David Hall [00:12:43]:

People can understand you absolutely. Being able to articulate your strengths and also those things that you need. And we’ll definitely get more into that. That’s what we talk about on this show. Strengths needs, some strategies for success, and then we bust some myths. Do you have a myth or two that you want to bust today about introversion?

Lesley Tait [00:13:09]:

Yeah. So for me, I guess the first thing that comes to mind is that the myth that introverts have no drive to succeed is just total nonsense. Drive isn’t inextricably linked to personality traits. Introverts can be just as ambitious or unambitious as anyone else. And, you know, if we’re motivated, if we’re passionate about something, we can be really motivated to do to achieve something. And actually, when we’re passionate and we’re motivated, there’s little that’s going to get in our way to stop us very, very determined people. We’re meticulous planners, we’re thinkers, we’re strategists, we’re goal setters. We’re just not loud about it. We don’t shout about it. It’s all happening, but it’s happening really quietly, which is okay. And it does come across as okay. So that person’s not talking about what they want and where they’re going, so they can’t want anything, or they’ve not got any goals. But that’s not true for an introvert. We will set goals when we’re passionate about something. When we want to do something, we’ll deliver on it. We’ll commit to something and we’ll deliver on it. And actually we’ll do it really, really well. End of, there’ll be no skipping on the detail. There’ll be no cutting corners like I said, we’re meticulous planners and we’re very thorough. It might not be that obvious to other people because we don’t showboat it, but it’s definitely there. So that is definitely a myth that would like to quash and put out there. Don’t underestimate the introverts.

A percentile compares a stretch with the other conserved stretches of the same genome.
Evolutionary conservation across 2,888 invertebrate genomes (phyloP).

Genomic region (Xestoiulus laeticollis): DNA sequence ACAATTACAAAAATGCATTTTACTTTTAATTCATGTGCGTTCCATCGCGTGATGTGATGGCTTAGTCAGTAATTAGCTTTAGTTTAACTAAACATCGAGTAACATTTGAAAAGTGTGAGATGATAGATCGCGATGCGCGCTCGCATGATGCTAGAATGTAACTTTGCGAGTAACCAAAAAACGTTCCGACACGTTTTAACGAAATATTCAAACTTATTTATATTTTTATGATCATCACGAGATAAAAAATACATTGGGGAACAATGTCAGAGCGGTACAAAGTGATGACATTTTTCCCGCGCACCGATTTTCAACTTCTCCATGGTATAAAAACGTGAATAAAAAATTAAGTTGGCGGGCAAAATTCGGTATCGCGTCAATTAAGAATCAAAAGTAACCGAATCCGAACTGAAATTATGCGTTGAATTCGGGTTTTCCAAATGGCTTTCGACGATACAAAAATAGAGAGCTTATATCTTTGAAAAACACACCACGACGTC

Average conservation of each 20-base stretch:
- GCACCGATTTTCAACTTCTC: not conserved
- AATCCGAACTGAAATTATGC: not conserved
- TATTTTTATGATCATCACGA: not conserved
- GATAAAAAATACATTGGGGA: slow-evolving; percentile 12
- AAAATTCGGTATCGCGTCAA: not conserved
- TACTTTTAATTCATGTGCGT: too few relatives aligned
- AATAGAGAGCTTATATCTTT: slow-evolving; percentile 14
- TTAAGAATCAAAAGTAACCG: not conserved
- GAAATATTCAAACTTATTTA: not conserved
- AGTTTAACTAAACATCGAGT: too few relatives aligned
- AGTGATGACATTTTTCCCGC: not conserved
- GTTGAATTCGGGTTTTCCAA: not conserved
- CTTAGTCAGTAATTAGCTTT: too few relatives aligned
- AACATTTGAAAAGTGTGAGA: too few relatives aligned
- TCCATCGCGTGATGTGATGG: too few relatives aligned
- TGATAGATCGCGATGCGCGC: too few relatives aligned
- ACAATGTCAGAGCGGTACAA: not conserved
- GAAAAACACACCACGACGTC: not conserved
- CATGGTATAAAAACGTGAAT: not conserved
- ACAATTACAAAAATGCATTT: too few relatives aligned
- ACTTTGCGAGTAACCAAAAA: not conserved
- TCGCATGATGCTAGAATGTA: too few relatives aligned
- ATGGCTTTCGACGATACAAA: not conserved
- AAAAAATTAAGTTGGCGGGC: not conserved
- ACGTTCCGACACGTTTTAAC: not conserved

David Hall [00:14:57]:

No. We have so much going on in our heads and we don’t show it all. And as you were saying earlier, it’s important that we work on that. Like that we work on people understanding who we are and that we are ambitious and that we’re not going to show everything in our head. That’s just we’re going to be putting ideas together and sharing what we think is most important. But you’re not going to see everything.

Lesley Tait [00:15:22]:

Yeah. So much of it we keep within ourselves, we keep back and that’s not always a good thing. There are times when you do need to share what’s driving you, what your passions are, what your idea of success looks like. You don’t have to be ambitious. If you’re not ambitious, that’s fine. If that’s you, that’s absolutely fine. But if you are, you’re going to need to get some people on board at some point. So it’s making sure that you understand what to share and when to share it.

David Hall [00:15:55]:

Yeah, definitely. So you were in the corporate world for many years. At what point did you decide to become a career and leadership coach and especially working with women? Interesting.

Lesley Tait [00:16:08]: